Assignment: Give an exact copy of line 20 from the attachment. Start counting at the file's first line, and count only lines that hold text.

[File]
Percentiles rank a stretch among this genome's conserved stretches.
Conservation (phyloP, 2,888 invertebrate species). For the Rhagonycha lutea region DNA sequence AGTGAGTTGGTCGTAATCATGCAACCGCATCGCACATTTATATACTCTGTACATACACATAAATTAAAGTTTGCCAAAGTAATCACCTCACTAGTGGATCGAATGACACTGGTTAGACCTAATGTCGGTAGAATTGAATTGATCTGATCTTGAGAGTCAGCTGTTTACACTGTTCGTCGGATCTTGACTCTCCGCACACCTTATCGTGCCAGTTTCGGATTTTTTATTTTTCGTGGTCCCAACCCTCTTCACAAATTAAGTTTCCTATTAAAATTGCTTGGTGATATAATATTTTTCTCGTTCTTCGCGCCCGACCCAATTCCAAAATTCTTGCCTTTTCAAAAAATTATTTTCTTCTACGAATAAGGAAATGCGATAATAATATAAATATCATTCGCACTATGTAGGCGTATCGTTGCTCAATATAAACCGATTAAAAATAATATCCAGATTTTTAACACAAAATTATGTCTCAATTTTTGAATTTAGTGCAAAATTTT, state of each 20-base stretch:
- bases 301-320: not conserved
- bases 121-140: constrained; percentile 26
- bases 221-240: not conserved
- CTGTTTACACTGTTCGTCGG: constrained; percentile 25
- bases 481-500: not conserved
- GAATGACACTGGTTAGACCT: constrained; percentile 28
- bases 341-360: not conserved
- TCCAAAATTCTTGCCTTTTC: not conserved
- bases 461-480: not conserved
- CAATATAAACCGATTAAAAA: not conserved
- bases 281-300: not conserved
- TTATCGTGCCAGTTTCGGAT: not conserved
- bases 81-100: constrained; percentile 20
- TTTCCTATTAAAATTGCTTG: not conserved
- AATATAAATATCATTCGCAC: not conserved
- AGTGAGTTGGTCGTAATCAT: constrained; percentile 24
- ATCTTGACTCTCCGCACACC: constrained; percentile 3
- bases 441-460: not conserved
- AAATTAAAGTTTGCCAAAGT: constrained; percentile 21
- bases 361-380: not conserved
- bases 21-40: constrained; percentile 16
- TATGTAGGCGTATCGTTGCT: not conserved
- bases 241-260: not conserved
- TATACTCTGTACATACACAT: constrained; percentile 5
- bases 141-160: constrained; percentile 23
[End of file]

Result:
- bases 441-460: not conserved